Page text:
Affect of West Bank ‘wall’ on Palestinians
International report examines affect of West Bank ‘wall’ on Palestinians
A new report by international donors, which includes the United Nations, has found that a separation barrier Israel is building in the West Bank could cut off 12,000 Palestinians from their land, work and essential social services.
Israel began building the wall in 2002 in the context of continuing violence and terror attacks on its civilians. International donors to the Palestinians commissioned the report because of concern that it could harm Palestinian livelihoods and the viability of local economies, and might negatively affect the delivery of humanitarian aid and damage assistance projects.
The report recommends that donors should closely monitor the continuing construction, its impact and its implications for the Palestinian population, and that donors should provide assistance to affected communities and households.
The report was researched and written by a team of experts under the direction of the Local Aid Coordination Committee’s (LACC) Humanitarian and Emergency Policy Group, which includes the European Union, Norway, the United States, the UN Special Coordinator for the Middle East Peace Process, and the World Bank.
The report finds that in some places the wall is located as much as six kilometres inside the West Bank. When completed, as many as approximately 12,000 Palestinians could be left on the western, Israel-facing side of the wall, cut-off from their land, workplaces and essential social services.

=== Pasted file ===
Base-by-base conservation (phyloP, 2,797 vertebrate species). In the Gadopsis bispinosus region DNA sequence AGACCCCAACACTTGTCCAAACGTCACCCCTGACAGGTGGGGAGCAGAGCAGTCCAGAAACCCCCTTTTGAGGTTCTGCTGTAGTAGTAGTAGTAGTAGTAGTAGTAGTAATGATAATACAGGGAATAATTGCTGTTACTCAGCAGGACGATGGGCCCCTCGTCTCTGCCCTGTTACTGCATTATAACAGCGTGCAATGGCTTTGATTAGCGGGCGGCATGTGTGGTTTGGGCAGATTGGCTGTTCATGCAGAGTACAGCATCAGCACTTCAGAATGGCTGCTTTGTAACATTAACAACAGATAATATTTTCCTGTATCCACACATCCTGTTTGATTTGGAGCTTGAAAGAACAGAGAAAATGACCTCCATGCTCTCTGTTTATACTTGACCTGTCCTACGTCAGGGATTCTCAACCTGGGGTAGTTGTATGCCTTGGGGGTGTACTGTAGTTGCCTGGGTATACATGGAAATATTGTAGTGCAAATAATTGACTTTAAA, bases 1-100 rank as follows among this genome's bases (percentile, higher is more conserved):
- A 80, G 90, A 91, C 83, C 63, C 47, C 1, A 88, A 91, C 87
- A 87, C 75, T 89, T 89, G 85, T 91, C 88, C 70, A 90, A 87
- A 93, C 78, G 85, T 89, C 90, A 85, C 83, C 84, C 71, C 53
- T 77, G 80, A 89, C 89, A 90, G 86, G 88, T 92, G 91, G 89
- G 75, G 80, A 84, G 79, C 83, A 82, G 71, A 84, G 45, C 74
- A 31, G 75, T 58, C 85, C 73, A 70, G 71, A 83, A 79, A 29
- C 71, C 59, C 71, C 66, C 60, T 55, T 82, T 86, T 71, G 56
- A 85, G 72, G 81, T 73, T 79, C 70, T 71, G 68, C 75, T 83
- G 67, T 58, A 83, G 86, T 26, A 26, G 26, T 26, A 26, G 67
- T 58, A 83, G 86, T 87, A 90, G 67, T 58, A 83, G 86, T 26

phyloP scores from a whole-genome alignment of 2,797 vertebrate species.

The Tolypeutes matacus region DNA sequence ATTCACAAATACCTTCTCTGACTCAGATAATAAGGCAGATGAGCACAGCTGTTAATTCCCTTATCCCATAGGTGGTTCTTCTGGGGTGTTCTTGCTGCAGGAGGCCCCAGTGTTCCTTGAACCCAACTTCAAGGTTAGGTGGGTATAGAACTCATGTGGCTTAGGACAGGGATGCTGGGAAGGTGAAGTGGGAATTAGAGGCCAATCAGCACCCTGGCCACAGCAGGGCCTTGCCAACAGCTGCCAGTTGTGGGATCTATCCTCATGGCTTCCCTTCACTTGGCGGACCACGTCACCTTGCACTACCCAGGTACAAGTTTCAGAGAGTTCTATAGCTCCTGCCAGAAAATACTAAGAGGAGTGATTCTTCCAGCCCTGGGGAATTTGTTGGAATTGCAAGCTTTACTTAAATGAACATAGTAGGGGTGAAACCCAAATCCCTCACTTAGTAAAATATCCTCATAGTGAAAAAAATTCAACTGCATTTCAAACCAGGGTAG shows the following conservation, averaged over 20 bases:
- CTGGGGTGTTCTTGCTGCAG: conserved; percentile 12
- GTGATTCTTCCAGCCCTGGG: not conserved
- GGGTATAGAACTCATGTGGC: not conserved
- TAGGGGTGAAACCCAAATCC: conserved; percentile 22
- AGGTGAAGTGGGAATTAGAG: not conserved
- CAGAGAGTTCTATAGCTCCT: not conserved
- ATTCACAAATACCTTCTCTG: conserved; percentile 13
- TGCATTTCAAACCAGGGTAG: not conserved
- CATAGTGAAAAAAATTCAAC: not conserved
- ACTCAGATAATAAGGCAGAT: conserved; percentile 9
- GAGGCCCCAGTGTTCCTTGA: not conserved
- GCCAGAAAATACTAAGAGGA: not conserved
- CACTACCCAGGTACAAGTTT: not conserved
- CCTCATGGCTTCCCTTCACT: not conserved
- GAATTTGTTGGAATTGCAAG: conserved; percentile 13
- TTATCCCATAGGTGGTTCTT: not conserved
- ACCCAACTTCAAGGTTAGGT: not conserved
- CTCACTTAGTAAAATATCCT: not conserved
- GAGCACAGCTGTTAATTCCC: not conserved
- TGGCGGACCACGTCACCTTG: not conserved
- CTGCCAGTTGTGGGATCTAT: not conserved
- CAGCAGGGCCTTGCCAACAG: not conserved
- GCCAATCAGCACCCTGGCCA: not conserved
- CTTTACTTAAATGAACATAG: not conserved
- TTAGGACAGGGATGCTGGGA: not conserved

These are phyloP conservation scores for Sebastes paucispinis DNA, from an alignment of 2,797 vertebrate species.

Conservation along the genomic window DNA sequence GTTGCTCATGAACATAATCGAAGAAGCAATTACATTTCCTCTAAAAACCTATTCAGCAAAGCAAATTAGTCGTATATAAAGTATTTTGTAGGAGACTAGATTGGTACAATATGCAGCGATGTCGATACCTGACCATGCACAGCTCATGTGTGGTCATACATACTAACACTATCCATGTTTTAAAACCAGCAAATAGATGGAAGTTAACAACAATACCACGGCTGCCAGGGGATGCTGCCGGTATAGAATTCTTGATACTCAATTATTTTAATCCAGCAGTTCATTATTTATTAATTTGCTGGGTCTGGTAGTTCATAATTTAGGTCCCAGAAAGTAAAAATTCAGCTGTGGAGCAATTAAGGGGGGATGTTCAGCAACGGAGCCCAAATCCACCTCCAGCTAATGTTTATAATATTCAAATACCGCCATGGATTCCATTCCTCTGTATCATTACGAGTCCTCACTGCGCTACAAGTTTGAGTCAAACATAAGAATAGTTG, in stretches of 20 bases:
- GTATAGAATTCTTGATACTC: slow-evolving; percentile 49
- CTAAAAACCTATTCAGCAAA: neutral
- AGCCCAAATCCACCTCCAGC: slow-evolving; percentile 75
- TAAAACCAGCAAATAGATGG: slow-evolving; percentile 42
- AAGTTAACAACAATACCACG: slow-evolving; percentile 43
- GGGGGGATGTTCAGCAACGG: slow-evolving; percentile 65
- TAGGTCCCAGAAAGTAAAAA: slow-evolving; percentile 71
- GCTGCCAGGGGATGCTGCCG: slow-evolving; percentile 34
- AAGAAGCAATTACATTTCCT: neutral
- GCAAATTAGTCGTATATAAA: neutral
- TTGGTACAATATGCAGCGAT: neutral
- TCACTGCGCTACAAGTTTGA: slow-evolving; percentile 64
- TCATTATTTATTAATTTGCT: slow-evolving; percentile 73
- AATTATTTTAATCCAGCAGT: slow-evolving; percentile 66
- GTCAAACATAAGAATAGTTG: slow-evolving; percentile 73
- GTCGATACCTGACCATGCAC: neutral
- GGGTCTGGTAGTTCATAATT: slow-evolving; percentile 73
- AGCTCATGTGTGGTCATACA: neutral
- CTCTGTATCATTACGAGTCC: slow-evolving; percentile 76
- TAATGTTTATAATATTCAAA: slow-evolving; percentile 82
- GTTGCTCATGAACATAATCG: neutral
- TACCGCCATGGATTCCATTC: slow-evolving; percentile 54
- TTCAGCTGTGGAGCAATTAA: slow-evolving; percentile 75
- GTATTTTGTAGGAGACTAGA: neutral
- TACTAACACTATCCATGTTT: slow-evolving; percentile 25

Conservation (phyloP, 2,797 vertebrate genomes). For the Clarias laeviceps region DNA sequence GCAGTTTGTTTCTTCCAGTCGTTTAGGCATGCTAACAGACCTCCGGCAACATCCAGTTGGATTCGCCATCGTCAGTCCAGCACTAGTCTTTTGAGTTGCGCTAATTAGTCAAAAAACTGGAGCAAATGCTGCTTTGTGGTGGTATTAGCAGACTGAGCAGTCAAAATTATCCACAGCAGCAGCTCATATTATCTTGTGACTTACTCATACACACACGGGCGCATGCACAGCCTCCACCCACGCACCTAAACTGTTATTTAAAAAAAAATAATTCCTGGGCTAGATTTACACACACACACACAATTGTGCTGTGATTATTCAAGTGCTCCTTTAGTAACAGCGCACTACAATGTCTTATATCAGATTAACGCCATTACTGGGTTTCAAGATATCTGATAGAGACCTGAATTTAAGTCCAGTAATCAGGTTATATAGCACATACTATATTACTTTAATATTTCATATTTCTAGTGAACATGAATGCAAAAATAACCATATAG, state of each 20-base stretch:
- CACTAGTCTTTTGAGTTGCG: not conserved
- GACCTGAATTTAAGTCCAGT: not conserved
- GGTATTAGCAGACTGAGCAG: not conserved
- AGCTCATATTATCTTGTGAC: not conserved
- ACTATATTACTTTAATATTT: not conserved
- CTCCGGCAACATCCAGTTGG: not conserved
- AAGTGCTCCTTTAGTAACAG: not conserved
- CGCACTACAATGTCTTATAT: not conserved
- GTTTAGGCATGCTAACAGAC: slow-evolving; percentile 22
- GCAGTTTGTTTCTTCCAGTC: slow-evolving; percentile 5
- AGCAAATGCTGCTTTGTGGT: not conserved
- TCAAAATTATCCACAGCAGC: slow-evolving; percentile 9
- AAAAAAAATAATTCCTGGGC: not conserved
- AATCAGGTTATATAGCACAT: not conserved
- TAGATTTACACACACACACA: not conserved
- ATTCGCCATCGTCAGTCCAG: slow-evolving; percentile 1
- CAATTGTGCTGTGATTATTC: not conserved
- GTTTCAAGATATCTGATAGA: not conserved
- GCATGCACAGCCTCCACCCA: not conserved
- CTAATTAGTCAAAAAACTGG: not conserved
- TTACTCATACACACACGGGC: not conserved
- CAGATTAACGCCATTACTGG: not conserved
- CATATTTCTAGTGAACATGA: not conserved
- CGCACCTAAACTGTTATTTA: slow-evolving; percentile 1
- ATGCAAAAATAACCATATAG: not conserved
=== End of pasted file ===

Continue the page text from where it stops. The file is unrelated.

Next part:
To obtain land on which the wall is being constructed in the West Bank, Israel is requisitioning private property pursuant to military orders. Every landowner appeal to an Israeli military committee, and beyond that to the Israeli High Court, has been rejected.
In addition, the Government of Israel states that the construction of the wall is a temporary measure but its extent, nature and cost and, in particular its location inside the West Bank and east of the Green Line suggest to Palestinians that the project has more permanent implications.
The report notes that the 1995 Interim Agreement between the two sides states that neither party “will change the status of the West Bank and the Gaza Strip pending the outcome of the permanent status negotiations” and that “the integrity and status” of the West Bank and Gaza Strip “will be preserved during the interim period.” It adds that Israel argues that the wall is a temporary measure and therefore compatible with the Agreement.